Today was the Fresno Cycling Club's 31st annual Climb to Kaiser. 155 miles. Nearly 14,000 feet of elevation gain, with a beginning altitude of 320 feet and final altitude of 9200 feet at the halfway point. There was a record 330 riders for the event this year. Cool temperatures in the mountains made for some fast course times. (It was in the mid-70s above 4000' for most of the day.) The first two finishers were only 15 minutes off the course record, and they said if they had known they were that close, they would have tried to beat it. As it was, they weren't trying at all; they were just out for a ride.
It was a good day for me. I helped organize the support vehicles - aka SAG vehicles - for the ride. This was my tenth year working the SAG crew. (After competing in the ride in 1996 & 1997, and earning my Finisher's Jersey, I started doing SAG for the Climb to Kaiser in 1998.) Paula Landis, 2006 Fresno Cycling Club President, and the current Fresno BMW Motorcycle Riders Club President stepped up to help with the SAG. She enlisted (for the second year now) the help of the BMW Club. Most of the aid needed by the bicycle riders is simply water and the occasional flat tire. Motorcycles can quickly move over the course and get alongside and around the bicycle riders much easier than a car or van. Cars, trucks and vans are used to move riders down the mountains if the bicycle riders have mechanical problems or if they get to sick or exhausted to continue. I first used a motorcycle in 2000 (I was the only one) and we've used more each year. We've had about 12-14 motorcycle to compliment the 10 other SAG vehicles for the past two years. This year I drove a van and really missed my motorcycle.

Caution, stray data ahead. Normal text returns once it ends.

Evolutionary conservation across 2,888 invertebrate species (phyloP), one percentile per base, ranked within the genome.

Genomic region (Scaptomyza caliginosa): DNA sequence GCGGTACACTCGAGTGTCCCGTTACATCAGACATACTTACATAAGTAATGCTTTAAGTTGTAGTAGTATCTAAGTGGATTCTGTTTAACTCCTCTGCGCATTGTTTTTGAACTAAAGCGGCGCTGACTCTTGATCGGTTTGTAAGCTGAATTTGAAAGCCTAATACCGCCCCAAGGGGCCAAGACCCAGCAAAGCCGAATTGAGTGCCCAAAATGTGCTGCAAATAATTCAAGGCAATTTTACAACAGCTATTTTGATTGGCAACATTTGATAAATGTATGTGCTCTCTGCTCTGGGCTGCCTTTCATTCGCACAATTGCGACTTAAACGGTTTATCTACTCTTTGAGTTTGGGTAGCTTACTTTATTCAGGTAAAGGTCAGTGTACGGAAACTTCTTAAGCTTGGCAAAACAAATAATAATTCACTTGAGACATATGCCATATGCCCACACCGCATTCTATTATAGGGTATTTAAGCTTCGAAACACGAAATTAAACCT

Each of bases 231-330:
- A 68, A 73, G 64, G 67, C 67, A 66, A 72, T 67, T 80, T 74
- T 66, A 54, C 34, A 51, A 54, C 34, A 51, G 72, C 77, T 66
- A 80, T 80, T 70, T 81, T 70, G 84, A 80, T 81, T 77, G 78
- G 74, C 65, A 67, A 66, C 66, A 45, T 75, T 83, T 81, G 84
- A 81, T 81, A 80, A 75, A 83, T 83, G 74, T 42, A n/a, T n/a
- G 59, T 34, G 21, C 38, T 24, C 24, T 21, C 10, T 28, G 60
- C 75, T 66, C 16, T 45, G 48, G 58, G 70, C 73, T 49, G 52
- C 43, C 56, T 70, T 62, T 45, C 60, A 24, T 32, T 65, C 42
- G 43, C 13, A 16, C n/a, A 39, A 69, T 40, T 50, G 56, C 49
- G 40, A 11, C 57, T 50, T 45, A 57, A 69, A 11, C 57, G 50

From a SAG perspective, the ride was fairly uneventful, which is a good thing. We've had, in years past, forest fires, rain, hail, and lightning strikes. We've had a few broken bones, a lot of road rash, and many, many broken spirits. We've even had a few concussions and, sadly, one fatality in 2003. This year, the worst I'd heard was a few unconfirmed reports of dog bites from a loose Doberman in Burroughs Valley, south of Tollhouse, and a wedding which was scheduled just across the parking lot from our main rest stop in Shaver Lake. There were relatively few riders that needed to be SAGged during the ride or at the end of the day. There were a few, but not as many as in past years. As a matter of fact, this is the first time in my ten years that there were no bicycle riders to be taken down the hill at 7:00 pm from the Shaver rest stop when it closed down. All of the large SAG vehicles headed down the hill unloaded, and all of the last riders made it to the end on their own.
Congrats to all of them.
See all the pics here.